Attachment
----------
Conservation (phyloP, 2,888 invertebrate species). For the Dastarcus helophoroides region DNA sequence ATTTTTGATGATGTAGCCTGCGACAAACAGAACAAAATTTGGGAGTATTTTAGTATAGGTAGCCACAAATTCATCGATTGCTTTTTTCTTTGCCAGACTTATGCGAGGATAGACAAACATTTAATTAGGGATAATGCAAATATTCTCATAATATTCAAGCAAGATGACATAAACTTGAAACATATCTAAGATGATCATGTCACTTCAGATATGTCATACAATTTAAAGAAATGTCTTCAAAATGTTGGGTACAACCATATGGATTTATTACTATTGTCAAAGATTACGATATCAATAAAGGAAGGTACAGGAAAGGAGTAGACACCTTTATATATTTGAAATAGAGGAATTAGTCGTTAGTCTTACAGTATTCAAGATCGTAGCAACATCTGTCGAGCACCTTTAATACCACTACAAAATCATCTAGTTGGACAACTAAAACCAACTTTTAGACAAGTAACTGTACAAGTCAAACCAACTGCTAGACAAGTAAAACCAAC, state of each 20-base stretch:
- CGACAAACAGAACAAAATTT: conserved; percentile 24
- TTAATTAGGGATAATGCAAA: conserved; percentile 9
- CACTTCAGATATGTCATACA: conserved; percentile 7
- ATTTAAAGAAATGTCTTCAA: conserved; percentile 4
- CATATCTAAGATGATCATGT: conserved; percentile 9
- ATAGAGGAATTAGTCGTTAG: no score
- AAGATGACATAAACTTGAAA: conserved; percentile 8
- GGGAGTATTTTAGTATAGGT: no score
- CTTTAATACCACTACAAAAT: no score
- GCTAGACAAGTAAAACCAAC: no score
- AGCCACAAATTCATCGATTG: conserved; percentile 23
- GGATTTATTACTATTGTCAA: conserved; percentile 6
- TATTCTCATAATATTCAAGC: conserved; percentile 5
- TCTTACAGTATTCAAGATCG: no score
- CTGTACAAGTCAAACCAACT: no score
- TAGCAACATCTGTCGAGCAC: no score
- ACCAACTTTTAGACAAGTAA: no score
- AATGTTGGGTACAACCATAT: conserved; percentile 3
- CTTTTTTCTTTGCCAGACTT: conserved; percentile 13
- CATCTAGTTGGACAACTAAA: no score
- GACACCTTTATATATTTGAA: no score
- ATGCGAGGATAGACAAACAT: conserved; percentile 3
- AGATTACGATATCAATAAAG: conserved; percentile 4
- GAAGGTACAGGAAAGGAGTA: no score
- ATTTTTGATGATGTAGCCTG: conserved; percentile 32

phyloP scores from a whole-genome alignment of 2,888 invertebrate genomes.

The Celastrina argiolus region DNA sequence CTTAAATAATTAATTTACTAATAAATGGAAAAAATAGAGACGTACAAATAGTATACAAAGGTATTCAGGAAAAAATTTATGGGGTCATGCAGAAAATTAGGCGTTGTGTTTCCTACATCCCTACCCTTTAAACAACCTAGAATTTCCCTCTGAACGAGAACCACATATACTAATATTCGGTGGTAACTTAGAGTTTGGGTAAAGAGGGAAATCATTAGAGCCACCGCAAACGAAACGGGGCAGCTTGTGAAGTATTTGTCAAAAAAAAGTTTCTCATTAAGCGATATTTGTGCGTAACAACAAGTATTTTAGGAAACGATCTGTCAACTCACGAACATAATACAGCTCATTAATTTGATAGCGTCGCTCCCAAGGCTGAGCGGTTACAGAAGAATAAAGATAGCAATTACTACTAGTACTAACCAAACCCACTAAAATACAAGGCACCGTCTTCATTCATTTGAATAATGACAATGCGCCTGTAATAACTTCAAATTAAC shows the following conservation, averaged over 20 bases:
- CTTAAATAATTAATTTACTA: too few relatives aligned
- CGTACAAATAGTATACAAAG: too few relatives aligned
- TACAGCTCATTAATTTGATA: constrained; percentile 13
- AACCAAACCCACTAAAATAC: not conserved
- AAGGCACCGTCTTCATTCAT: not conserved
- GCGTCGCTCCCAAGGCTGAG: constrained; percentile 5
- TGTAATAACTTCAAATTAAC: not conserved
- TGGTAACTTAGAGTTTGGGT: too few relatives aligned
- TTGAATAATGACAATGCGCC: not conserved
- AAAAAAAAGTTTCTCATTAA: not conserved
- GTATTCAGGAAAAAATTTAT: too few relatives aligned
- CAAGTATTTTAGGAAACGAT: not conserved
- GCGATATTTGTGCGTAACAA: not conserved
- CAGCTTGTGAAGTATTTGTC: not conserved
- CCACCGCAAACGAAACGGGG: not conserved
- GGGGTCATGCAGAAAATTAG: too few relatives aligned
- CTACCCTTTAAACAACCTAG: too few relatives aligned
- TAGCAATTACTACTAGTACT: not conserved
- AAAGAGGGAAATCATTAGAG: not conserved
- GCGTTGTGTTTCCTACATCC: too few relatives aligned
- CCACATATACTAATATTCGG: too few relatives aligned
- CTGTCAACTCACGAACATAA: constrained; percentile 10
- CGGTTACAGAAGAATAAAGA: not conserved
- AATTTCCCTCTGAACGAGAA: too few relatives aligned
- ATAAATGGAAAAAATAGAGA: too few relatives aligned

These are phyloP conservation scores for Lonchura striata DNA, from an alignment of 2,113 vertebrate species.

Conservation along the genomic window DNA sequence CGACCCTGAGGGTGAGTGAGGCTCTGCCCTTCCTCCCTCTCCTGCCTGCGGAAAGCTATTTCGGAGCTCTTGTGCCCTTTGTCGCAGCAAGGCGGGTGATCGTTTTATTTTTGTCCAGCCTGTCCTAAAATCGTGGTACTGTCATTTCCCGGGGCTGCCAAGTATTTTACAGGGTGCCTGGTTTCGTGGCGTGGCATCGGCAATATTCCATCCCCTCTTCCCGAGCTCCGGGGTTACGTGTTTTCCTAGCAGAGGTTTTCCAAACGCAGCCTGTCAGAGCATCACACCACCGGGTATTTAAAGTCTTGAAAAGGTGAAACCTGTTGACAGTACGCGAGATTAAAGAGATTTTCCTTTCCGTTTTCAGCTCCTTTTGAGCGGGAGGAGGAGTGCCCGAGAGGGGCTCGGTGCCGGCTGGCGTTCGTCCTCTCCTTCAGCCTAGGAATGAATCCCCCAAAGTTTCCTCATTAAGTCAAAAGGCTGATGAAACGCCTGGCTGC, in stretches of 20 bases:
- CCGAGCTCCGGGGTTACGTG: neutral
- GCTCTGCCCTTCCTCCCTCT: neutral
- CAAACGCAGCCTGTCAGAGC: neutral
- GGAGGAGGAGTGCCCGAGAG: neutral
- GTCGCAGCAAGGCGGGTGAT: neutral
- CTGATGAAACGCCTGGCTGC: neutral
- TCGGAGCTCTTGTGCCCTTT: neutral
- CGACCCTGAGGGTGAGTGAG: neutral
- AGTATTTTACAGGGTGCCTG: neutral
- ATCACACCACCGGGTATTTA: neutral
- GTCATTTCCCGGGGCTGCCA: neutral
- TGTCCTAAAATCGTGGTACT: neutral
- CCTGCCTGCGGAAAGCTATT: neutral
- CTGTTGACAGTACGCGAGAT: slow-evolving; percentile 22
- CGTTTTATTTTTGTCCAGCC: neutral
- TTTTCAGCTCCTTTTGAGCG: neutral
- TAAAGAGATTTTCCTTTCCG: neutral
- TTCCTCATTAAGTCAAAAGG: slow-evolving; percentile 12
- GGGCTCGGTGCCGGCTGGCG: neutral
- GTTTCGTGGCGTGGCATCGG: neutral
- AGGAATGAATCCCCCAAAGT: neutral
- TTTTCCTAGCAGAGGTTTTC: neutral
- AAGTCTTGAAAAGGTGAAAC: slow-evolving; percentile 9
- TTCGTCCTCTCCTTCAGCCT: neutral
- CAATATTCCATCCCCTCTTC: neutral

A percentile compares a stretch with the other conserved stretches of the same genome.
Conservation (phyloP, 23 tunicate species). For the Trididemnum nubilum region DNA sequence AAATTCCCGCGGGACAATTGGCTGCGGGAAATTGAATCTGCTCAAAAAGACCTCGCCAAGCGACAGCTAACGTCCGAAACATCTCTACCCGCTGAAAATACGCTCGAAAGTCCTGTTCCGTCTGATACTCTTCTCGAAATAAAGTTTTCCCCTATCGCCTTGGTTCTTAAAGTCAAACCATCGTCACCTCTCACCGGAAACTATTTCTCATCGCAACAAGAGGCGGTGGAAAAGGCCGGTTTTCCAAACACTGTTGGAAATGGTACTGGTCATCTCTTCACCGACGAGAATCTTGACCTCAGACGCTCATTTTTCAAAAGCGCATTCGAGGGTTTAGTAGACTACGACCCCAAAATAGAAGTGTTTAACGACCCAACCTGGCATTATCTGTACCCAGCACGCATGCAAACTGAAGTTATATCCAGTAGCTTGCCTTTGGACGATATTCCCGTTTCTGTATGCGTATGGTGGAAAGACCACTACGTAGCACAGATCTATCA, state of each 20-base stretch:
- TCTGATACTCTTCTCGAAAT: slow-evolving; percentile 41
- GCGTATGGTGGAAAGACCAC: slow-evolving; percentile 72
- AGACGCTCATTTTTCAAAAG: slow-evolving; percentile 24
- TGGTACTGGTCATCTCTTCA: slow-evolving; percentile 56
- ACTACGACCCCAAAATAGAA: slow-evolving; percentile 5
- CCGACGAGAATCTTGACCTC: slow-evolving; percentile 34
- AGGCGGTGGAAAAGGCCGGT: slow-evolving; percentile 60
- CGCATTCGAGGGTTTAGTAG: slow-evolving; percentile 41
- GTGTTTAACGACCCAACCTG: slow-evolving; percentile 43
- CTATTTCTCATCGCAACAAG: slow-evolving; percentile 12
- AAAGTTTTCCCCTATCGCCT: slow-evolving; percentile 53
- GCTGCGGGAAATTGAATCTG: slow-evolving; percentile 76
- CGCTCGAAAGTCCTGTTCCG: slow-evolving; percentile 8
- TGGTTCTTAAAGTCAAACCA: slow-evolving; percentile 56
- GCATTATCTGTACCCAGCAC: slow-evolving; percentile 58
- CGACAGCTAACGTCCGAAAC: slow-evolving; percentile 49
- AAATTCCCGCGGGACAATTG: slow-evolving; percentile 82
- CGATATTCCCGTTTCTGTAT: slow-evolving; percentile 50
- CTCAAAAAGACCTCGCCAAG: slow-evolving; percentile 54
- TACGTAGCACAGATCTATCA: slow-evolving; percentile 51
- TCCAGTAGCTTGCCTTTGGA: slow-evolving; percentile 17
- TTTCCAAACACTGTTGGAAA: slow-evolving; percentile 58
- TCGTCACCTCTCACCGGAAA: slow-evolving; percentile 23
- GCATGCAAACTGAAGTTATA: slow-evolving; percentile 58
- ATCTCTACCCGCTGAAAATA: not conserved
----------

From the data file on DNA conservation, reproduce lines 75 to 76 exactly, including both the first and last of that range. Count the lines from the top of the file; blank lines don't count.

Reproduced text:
- GTTTCGTGGCGTGGCATCGG: neutral
- AGGAATGAATCCCCCAAAGT: neutral